• What is reasonable compensation for the executives of tax-exempt religious organizations? Should it be subject to limits? (The intermediate sanctions rules were put in place in an effort to address this issue.)

• Should Congress continue to provide special benefits to tax-exempt organizations such as reduced postal rates and relief from certain taxes?

• When is a “gift,” (commonly called “love gifts”) made to a leader of a tax-exempt organization taxable income, and when is it simply a gift between two people?

• Are there implications for the widespread use of public airwaves, (under the jurisdiction of the FCC) for fund-raising for these organizations?

• What “protector” does a donor have to ensure the proper use of money given to these organizations? Should it be the IRS? The Senate? The board of directors of the organization?

• What authority does the government have to intervene in the use of “public trust funds” (donated funds)?

• Should reporting obligations be imposed on churches and religious organizations similar to those already required for other tax-exempt organizations?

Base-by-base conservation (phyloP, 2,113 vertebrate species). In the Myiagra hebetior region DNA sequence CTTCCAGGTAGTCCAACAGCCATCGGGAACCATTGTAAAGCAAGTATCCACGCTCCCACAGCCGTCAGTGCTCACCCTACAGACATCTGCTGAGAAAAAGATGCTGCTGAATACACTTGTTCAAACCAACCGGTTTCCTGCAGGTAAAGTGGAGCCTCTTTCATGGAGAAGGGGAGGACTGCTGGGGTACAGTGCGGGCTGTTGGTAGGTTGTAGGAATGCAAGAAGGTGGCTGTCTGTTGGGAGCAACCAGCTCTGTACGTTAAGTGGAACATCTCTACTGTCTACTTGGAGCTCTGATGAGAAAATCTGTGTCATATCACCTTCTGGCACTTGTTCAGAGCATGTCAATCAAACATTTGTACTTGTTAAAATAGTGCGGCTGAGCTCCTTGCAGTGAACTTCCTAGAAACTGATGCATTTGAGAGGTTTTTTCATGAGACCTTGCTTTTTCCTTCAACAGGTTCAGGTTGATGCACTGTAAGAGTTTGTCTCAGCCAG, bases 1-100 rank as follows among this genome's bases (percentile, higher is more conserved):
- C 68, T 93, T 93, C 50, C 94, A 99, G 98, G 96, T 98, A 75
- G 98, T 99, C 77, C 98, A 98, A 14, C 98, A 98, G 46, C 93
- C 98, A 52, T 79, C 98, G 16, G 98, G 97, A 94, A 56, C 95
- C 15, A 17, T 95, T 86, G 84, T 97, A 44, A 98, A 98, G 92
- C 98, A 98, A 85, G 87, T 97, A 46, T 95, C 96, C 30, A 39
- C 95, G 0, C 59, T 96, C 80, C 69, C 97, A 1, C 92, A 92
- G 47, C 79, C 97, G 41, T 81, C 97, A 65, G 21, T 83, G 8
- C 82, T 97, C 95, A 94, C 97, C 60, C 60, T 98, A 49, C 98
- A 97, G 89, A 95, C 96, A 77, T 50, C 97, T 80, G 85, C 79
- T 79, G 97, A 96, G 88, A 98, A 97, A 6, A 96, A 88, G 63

• Should the benefit of nontaxable housing allowances to religious leaders be reconsidered?

• How and what controls can be put in place so that exempt organizations are not abused by those in control?

• Where and how can the line be drawn to make the determination as to when an organization is operated for the good of the public versus for the benefit of one or more individuals? (This speaks to executive compensation.)

• To whom and how should the leaders of such a tax-exempt, religious be held accountable in the absence of a traditional congregation? (Currently, certain religious organizations have no reporting requirements other than for wages and contract services.)

• How will the Constitutional issues of religious freedom and separation of church and state factor into the Senates deliberations?

Perhaps the most important question of all is how did the state of affairs come about that triggered the Senate Finance Committee’s decision to conduct this investigation?